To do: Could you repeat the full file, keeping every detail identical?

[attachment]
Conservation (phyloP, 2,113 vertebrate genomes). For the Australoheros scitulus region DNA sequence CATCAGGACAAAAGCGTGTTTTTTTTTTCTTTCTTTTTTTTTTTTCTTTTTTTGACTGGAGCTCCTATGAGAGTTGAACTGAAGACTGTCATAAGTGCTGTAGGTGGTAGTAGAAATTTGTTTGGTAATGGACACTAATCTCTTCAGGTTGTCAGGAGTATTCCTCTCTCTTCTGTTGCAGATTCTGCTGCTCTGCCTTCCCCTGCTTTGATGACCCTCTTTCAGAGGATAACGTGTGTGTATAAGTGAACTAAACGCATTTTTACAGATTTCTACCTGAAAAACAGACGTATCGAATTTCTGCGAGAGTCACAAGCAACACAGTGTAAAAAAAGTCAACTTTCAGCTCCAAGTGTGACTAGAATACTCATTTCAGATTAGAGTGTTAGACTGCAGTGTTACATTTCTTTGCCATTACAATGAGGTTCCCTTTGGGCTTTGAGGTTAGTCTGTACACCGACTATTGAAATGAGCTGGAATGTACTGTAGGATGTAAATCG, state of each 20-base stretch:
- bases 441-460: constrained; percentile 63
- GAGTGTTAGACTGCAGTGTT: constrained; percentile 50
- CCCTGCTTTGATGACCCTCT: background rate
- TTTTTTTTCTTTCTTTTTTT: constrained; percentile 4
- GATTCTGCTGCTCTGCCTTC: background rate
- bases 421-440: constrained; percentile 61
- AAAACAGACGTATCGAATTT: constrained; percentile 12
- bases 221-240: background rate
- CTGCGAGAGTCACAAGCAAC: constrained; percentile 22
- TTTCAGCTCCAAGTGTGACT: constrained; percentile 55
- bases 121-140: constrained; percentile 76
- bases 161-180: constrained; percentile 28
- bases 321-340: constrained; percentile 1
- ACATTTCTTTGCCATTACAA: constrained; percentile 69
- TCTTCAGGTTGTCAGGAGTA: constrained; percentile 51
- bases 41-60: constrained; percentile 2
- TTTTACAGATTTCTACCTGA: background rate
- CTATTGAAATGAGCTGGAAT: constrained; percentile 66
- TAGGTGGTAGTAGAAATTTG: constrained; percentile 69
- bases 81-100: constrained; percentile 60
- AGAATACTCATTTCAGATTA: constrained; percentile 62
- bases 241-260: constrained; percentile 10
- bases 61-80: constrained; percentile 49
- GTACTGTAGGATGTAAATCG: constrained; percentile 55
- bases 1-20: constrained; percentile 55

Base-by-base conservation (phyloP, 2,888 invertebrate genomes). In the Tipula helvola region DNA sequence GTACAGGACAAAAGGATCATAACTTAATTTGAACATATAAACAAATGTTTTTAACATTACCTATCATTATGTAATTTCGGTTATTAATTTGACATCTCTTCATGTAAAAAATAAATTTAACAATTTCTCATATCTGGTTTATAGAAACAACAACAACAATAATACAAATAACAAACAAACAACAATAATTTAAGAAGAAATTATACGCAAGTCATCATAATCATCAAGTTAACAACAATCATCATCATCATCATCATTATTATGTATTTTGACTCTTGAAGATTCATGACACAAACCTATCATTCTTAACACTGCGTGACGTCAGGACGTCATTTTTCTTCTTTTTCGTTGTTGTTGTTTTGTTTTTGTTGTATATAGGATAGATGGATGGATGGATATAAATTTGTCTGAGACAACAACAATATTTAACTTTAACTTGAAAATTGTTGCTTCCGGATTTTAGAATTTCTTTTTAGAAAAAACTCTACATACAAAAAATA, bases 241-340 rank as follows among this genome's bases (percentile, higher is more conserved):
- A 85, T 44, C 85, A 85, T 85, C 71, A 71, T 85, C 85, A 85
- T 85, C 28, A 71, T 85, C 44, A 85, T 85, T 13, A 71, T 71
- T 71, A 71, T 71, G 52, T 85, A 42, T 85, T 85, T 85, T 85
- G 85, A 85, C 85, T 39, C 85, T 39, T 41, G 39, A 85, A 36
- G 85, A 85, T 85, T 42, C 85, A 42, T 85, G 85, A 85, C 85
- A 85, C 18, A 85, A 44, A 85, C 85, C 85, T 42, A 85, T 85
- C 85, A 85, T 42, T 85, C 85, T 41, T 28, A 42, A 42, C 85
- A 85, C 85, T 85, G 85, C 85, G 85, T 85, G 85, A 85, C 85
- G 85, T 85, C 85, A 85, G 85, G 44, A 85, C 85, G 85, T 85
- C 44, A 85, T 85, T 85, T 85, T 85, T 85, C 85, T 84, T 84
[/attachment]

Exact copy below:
Conservation (phyloP, 2,113 vertebrate genomes). For the Australoheros scitulus region DNA sequence CATCAGGACAAAAGCGTGTTTTTTTTTTCTTTCTTTTTTTTTTTTCTTTTTTTGACTGGAGCTCCTATGAGAGTTGAACTGAAGACTGTCATAAGTGCTGTAGGTGGTAGTAGAAATTTGTTTGGTAATGGACACTAATCTCTTCAGGTTGTCAGGAGTATTCCTCTCTCTTCTGTTGCAGATTCTGCTGCTCTGCCTTCCCCTGCTTTGATGACCCTCTTTCAGAGGATAACGTGTGTGTATAAGTGAACTAAACGCATTTTTACAGATTTCTACCTGAAAAACAGACGTATCGAATTTCTGCGAGAGTCACAAGCAACACAGTGTAAAAAAAGTCAACTTTCAGCTCCAAGTGTGACTAGAATACTCATTTCAGATTAGAGTGTTAGACTGCAGTGTTACATTTCTTTGCCATTACAATGAGGTTCCCTTTGGGCTTTGAGGTTAGTCTGTACACCGACTATTGAAATGAGCTGGAATGTACTGTAGGATGTAAATCG, state of each 20-base stretch:
- bases 441-460: constrained; percentile 63
- GAGTGTTAGACTGCAGTGTT: constrained; percentile 50
- CCCTGCTTTGATGACCCTCT: background rate
- TTTTTTTTCTTTCTTTTTTT: constrained; percentile 4
- GATTCTGCTGCTCTGCCTTC: background rate
- bases 421-440: constrained; percentile 61
- AAAACAGACGTATCGAATTT: constrained; percentile 12
- bases 221-240: background rate
- CTGCGAGAGTCACAAGCAAC: constrained; percentile 22
- TTTCAGCTCCAAGTGTGACT: constrained; percentile 55
- bases 121-140: constrained; percentile 76
- bases 161-180: constrained; percentile 28
- bases 321-340: constrained; percentile 1
- ACATTTCTTTGCCATTACAA: constrained; percentile 69
- TCTTCAGGTTGTCAGGAGTA: constrained; percentile 51
- bases 41-60: constrained; percentile 2
- TTTTACAGATTTCTACCTGA: background rate
- CTATTGAAATGAGCTGGAAT: constrained; percentile 66
- TAGGTGGTAGTAGAAATTTG: constrained; percentile 69
- bases 81-100: constrained; percentile 60
- AGAATACTCATTTCAGATTA: constrained; percentile 62
- bases 241-260: constrained; percentile 10
- bases 61-80: constrained; percentile 49
- GTACTGTAGGATGTAAATCG: constrained; percentile 55
- bases 1-20: constrained; percentile 55

Base-by-base conservation (phyloP, 2,888 invertebrate genomes). In the Tipula helvola region DNA sequence GTACAGGACAAAAGGATCATAACTTAATTTGAACATATAAACAAATGTTTTTAACATTACCTATCATTATGTAATTTCGGTTATTAATTTGACATCTCTTCATGTAAAAAATAAATTTAACAATTTCTCATATCTGGTTTATAGAAACAACAACAACAATAATACAAATAACAAACAAACAACAATAATTTAAGAAGAAATTATACGCAAGTCATCATAATCATCAAGTTAACAACAATCATCATCATCATCATCATTATTATGTATTTTGACTCTTGAAGATTCATGACACAAACCTATCATTCTTAACACTGCGTGACGTCAGGACGTCATTTTTCTTCTTTTTCGTTGTTGTTGTTTTGTTTTTGTTGTATATAGGATAGATGGATGGATGGATATAAATTTGTCTGAGACAACAACAATATTTAACTTTAACTTGAAAATTGTTGCTTCCGGATTTTAGAATTTCTTTTTAGAAAAAACTCTACATACAAAAAATA, bases 241-340 rank as follows among this genome's bases (percentile, higher is more conserved):
- A 85, T 44, C 85, A 85, T 85, C 71, A 71, T 85, C 85, A 85
- T 85, C 28, A 71, T 85, C 44, A 85, T 85, T 13, A 71, T 71
- T 71, A 71, T 71, G 52, T 85, A 42, T 85, T 85, T 85, T 85
- G 85, A 85, C 85, T 39, C 85, T 39, T 41, G 39, A 85, A 36
- G 85, A 85, T 85, T 42, C 85, A 42, T 85, G 85, A 85, C 85
- A 85, C 18, A 85, A 44, A 85, C 85, C 85, T 42, A 85, T 85
- C 85, A 85, T 42, T 85, C 85, T 41, T 28, A 42, A 42, C 85
- A 85, C 85, T 85, G 85, C 85, G 85, T 85, G 85, A 85, C 85
- G 85, T 85, C 85, A 85, G 85, G 44, A 85, C 85, G 85, T 85
- C 44, A 85, T 85, T 85, T 85, T 85, T 85, C 85, T 84, T 84